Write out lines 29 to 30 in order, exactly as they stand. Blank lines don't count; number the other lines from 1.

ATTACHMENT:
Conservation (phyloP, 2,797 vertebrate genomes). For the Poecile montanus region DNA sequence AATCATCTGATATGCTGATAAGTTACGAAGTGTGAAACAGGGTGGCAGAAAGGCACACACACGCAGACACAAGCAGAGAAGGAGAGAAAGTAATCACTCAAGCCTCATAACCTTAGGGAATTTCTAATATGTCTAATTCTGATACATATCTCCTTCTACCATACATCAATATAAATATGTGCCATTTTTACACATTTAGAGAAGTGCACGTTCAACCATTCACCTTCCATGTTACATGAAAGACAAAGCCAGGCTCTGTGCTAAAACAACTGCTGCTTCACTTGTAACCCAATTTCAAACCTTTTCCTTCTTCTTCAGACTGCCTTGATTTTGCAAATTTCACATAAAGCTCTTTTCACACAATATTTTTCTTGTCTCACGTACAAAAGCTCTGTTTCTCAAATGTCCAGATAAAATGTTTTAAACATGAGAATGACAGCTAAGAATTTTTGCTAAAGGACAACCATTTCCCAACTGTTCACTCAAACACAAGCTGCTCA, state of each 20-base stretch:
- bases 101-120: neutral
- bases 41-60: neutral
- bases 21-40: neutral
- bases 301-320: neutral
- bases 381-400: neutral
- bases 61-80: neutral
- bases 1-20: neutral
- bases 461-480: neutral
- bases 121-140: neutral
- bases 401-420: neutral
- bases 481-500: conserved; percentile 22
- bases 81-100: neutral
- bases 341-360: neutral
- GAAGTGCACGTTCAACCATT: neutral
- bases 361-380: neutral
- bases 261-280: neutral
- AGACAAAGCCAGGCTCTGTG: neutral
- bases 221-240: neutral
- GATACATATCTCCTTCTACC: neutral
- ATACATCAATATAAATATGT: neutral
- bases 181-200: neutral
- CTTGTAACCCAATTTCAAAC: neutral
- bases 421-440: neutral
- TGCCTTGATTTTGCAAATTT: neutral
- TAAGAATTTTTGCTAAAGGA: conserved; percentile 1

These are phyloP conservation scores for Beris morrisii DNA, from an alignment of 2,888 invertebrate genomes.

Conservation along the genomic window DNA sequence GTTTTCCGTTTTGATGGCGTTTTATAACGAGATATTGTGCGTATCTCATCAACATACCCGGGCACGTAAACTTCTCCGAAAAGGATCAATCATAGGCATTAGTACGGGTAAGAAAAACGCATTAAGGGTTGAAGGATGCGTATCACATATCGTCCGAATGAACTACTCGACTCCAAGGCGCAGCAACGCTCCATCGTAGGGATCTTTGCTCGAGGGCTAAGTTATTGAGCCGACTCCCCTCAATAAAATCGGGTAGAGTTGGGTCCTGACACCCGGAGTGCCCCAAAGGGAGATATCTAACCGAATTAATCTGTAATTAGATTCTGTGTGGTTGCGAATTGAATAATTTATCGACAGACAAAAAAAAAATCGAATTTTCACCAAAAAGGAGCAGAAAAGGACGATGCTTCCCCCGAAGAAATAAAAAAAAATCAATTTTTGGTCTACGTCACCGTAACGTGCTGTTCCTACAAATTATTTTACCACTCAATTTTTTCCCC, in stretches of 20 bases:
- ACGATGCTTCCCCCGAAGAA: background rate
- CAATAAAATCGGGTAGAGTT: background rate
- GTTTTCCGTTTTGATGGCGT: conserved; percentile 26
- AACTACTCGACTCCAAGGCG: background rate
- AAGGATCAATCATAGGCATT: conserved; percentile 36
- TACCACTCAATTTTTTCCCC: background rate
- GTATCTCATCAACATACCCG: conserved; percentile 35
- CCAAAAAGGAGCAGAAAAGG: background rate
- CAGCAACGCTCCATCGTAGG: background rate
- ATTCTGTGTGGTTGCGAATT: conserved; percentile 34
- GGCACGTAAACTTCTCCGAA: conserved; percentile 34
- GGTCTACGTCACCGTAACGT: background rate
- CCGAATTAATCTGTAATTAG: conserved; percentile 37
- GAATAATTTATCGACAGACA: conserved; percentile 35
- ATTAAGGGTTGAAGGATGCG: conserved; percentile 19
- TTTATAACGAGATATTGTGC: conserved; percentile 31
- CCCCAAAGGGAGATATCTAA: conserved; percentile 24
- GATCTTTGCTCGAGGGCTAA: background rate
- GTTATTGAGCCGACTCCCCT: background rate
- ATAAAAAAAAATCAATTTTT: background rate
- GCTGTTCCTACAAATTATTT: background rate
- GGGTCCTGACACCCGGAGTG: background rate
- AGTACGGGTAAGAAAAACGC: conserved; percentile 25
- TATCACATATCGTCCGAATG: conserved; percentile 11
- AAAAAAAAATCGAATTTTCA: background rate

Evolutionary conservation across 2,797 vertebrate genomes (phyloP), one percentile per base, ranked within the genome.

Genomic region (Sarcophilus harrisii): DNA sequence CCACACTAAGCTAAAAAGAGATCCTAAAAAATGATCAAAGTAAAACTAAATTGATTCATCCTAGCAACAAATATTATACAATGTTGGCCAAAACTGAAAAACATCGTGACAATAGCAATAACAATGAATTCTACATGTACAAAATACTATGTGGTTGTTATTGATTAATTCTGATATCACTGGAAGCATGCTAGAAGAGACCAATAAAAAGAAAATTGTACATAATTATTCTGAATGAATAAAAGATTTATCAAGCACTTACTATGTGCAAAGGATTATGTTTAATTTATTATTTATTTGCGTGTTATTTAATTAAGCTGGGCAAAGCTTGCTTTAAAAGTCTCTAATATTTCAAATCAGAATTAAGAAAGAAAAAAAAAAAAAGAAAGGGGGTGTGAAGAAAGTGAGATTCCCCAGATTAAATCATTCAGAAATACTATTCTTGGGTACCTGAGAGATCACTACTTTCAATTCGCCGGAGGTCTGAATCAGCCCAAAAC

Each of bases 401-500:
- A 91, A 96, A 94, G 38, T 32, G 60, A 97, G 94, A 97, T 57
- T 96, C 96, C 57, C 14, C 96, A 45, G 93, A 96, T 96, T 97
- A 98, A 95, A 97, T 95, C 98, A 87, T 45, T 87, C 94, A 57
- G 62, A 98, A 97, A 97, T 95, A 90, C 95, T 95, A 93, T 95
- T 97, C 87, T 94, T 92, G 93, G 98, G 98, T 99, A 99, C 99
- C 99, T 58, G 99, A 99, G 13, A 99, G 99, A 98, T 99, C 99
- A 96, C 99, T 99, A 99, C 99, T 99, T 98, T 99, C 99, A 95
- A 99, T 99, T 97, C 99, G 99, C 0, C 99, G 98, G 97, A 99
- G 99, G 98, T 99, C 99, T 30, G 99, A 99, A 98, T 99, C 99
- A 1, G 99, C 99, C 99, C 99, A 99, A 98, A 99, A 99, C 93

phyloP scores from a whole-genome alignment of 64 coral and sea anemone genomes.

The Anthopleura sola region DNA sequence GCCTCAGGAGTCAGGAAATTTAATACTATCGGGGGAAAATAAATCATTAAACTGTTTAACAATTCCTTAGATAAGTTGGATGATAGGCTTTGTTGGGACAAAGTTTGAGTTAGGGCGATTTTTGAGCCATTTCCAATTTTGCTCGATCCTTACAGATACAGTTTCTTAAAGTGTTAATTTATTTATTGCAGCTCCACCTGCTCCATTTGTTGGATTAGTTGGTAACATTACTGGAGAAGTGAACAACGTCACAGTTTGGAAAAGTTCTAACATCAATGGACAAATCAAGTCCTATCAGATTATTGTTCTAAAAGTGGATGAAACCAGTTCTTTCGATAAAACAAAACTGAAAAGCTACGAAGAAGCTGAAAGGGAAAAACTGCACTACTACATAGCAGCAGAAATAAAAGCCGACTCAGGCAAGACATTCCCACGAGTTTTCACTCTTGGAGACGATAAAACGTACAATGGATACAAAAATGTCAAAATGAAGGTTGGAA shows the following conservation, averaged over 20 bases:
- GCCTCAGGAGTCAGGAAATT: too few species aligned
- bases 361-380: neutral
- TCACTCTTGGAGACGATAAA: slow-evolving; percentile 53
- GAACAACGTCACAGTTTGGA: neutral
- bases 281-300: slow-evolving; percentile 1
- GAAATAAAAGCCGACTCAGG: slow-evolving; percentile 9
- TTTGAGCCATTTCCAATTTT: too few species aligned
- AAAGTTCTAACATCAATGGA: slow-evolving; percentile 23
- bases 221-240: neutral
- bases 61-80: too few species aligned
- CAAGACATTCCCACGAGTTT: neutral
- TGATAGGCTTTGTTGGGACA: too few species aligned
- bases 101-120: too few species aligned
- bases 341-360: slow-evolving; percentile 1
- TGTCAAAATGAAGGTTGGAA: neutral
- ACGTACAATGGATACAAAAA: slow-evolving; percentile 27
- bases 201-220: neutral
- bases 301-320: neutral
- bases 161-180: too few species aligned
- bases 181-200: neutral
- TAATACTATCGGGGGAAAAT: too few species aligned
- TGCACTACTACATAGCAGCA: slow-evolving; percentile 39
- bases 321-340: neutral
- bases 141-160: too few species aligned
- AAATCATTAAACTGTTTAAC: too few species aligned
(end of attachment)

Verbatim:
- ACGATGCTTCCCCCGAAGAA: background rate
- CAATAAAATCGGGTAGAGTT: background rate